Home Transportation Car industry

Electric Vehicle Charging Stations, CHAdeMO or SAE Combo?

Nissan Leaf SL with both CHAdeMO and the old SAE Charge Ports
Nissan Leaf SL with both CHAdeMO and the old SAE Charge Ports

While pretty much everyone agrees that more electric vehicle charging stations are necessary, not everyone agrees which connector or charging protocol should be used.

Often in the beginning stages of a new technology, there will be different approaches to achieve similar results. Take videotape for example, VHS and BetaMax, which both had their pros and cons. BetaMax disappeared in the late 1990s. More recently, the war between HD-DVD and Blu-Ray resulted in HD-DVD going by the wayside. Electric vehicle charging stations could be headed for the same conflict, with at least three protocols out there at the moment, including, CHAdeMO, Tesla, and SAE. These connectors are different configurations and their corresponding chargers are capable of different voltage and amperage.

Additionally, not all vehicles are equipped with all three connectors. Nissan Leaf comes with just the older SAE connector and the high-end SL comes with the CHAdeMO connector as well. When asked if the next Leaf will come with the upcoming SAE Combo connector, Brendan Jones, director of Nissan Leaf Marketing, replied simply, “not at this time.” If Nissan Leaf isn’t going to have the SAE Combo connector, then it is clear that Nissan plans to continue its plan to develop and roll out more CHAdeMO chargers.

The CHAdeMO electric vehicle charging station is cheaper to install, just $15,500 for the unit, while other LIII chargers range from $25,000 to $40,000 each. This is good news for those hoping to see an expanding electric vehicle infrastructure. Will the connectors cause a split or come together? Perhaps one solution might be to install multiple charge ports on the vehicle, such as the Tesla Model S, which can accept the CHAdeMO charger with a factory-installed adapter. On the other hand, charging stations can be equipped with different plugs and software to control them, such as the GRIDbot CHAdeMO/SAE Combo charger.

(Visited 385 times, 1 visits today)


  1. Tesla now has the CHAdeMO adaptor on their website. There are over 300 CHAdeMO stations now in the USA and over 3000 around the world. As I write this, there is exactly one SAE “Frankenplug” installed by NRG/eVgo in San Diego, California as a public demonstration at the request of GM and BMW.
    NRG/eVgo has an agreement with the state of California to install 200 Frankenplugs along side 200 CHAdeMO chargers in the four major metropolitan areas of the state. While CHAdeMO stations are already being installed, the Frankenplug stations won’t be installed (with the exception of the San Diego demo unit aforementioned) until two companies have UL listed chargers and at least one company offers a car in California to actually use them. As I write this, there’s not a single privately owned car that can. The not very funny part is that there is currently more hydrogen cars and more hydrogen stations!!!!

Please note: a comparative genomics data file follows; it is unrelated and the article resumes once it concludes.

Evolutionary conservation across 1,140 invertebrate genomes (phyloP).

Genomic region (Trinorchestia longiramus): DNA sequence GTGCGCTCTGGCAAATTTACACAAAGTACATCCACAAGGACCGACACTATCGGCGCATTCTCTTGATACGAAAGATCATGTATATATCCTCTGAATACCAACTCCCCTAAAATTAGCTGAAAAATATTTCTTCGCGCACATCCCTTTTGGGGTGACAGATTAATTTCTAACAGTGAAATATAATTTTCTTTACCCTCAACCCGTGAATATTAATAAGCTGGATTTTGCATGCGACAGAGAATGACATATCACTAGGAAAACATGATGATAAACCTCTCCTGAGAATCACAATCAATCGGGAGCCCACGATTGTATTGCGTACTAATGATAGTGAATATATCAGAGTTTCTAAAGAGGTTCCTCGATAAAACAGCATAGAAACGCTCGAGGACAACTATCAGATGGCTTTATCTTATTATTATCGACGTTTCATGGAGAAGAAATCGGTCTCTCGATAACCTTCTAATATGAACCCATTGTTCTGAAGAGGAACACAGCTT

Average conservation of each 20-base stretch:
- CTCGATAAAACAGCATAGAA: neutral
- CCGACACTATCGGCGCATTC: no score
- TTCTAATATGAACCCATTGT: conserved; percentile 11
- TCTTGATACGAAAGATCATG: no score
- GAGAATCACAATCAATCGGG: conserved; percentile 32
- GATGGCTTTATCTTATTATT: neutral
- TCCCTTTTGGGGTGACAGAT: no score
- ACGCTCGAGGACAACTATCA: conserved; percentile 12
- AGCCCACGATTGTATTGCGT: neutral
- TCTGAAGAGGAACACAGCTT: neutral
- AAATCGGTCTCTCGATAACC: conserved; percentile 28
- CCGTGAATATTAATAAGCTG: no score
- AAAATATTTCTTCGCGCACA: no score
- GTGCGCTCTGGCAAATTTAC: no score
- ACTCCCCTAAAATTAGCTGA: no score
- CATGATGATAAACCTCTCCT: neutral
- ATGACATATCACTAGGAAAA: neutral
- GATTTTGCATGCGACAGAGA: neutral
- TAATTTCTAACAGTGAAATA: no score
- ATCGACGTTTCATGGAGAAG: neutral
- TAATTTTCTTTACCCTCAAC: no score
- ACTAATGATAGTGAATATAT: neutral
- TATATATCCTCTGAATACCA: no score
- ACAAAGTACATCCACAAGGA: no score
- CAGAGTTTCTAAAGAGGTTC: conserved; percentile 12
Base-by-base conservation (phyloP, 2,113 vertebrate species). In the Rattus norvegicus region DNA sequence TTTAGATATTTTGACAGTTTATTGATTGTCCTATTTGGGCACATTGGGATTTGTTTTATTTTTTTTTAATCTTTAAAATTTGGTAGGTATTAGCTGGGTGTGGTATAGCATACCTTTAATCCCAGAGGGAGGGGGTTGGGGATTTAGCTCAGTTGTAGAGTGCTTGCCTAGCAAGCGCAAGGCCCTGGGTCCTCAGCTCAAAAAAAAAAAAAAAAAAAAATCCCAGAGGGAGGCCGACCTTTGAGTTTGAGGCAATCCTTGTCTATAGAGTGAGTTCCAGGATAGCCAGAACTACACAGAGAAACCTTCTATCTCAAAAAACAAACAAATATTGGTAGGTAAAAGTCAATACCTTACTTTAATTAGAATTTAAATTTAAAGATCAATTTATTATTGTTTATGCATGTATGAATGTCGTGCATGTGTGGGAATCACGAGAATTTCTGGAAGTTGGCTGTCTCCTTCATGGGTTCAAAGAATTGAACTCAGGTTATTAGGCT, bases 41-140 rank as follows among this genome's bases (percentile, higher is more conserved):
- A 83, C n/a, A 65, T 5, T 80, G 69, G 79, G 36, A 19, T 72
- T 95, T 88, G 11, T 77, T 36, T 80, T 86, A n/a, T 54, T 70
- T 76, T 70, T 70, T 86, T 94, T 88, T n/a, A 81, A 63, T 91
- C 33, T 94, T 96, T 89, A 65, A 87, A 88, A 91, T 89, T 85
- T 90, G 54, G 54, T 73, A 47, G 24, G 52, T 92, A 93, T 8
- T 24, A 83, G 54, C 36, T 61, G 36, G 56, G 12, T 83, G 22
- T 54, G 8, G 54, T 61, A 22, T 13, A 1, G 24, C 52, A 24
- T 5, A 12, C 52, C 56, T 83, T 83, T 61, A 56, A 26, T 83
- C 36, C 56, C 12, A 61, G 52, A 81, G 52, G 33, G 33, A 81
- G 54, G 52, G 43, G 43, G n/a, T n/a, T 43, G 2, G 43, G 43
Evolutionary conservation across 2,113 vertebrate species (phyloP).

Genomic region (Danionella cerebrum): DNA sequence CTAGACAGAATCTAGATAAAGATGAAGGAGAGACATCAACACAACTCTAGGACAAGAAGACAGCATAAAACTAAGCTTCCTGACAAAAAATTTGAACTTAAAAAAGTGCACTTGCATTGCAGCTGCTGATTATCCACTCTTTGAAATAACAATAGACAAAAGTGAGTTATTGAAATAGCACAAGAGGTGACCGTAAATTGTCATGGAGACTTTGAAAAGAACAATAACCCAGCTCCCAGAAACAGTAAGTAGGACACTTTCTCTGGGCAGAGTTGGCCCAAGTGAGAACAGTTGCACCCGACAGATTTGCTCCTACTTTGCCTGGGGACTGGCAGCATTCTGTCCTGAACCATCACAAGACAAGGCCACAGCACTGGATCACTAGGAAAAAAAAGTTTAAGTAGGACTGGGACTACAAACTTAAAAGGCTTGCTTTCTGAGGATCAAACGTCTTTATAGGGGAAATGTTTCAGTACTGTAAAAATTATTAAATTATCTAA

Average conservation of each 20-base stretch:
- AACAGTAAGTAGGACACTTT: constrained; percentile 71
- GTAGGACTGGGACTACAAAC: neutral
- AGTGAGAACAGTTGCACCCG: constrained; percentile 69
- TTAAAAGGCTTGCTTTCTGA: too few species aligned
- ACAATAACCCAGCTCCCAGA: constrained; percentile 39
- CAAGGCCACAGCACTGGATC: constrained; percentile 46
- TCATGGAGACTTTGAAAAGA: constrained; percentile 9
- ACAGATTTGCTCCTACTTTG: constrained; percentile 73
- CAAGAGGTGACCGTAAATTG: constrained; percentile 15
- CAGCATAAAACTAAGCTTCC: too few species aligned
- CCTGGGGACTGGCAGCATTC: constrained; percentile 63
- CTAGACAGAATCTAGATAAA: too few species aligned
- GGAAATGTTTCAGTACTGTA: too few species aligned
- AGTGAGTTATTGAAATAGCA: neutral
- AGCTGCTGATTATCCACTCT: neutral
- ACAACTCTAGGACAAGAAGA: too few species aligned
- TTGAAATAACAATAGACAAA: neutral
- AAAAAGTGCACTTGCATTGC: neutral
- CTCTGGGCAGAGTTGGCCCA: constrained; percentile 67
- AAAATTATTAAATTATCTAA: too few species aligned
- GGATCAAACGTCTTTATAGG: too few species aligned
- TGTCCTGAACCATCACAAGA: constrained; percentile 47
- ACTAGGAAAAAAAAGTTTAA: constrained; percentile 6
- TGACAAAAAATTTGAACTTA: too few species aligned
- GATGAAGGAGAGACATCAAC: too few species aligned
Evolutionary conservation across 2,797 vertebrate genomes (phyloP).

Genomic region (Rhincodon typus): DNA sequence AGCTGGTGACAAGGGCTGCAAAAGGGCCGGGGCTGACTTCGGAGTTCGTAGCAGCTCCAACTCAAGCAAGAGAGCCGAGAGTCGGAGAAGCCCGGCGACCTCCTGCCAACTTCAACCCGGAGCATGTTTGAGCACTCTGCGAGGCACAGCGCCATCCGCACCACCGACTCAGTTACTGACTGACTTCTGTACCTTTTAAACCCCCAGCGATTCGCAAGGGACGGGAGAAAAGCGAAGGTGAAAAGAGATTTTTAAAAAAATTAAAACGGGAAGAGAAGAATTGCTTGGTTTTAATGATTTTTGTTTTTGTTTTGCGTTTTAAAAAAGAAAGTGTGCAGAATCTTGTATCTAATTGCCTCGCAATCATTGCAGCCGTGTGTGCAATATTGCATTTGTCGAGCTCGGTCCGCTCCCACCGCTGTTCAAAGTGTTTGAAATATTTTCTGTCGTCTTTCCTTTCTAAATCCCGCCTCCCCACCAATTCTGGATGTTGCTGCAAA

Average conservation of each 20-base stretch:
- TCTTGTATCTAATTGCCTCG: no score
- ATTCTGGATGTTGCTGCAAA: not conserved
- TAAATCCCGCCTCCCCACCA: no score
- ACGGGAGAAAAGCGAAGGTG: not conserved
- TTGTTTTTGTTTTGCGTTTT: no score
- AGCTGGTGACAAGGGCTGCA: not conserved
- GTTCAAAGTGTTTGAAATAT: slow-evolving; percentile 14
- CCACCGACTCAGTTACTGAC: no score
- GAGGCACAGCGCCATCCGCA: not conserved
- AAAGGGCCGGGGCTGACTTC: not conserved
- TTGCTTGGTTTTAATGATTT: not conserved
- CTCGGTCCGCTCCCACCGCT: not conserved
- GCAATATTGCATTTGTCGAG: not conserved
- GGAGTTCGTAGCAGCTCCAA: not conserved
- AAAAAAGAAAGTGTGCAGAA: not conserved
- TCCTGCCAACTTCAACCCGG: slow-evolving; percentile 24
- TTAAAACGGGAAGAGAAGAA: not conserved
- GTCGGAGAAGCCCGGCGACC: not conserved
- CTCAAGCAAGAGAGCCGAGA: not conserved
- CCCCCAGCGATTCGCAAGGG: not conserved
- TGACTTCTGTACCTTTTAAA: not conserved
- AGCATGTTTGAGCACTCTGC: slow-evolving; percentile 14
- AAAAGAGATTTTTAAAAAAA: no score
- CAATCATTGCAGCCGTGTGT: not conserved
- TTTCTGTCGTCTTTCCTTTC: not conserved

Tesla will be knocking it out of the park in the upcoming years when all the USA, southern portions of Canada, and most of Europe are outfitted with Superchargers. Nissan is actively engaged in promoting and installing CHAdeMO stations. But, neither GM, nor the German auto makers have made any motions toward physically paying for or installing their specific protocol chargers. Public monies (and enthusiasm) are increasingly scarce for car brand specific chargers.
    I always find it odd that folks don’t ask General Motors or the German auto makers who are promoting the Frankenplug if they are going to switch to CHAdeMO. Or ask Tesla when they are switching to either Frankenplug or CHAdeMO. Just Nissan. MMMmmmmmm.
    The bottom line is the bottom line; there are about 15,000 Tesla cars with dozens of Supercharger locations to charge at, and each of those stations typically have 8 charging stalls). In four years, there will be 50,000 to 100,000 Tesla cars and 100-200 charging locations with 120kW or greater charging speeds, and they will be on the cusp of their mass market Model E car.
    Also, Nissan will has 40,000 LEAFs in the USA (and 80,000 worldwide) and in four years, they will have 150,000 or more. It hard for me to imagine a situation where GM or the German car makers provide much more than the California Air Resources Board (CARB) minimum requirement of vehicles to comply with Zero Emission Vehicle (ZEV) regulations. Maybe BMW. It doesn’t give great hope for their standard.

  2. Tesla has no such adapter at this time and has indicated it would only be available in Europe and Japan not the USA. They have decided to only offer DC charging as a $12000 option off the base model in the USA. For such a progressive innovative company this decision is highly disappointing considering cars costing almost 1/2 the price have it as standard equipment.

    • @TeslaLosingMe I know. Everyone’s trying to “Set the Standard” but there’s no concencus. I didn’t even go into the European charging protocols.
      I found this interview pretty interesting http://www.sae.org/mags/sve/prdmg/11923


Please enter your comment!
Please enter your name here

This site uses Akismet to reduce spam. Learn how your comment data is processed.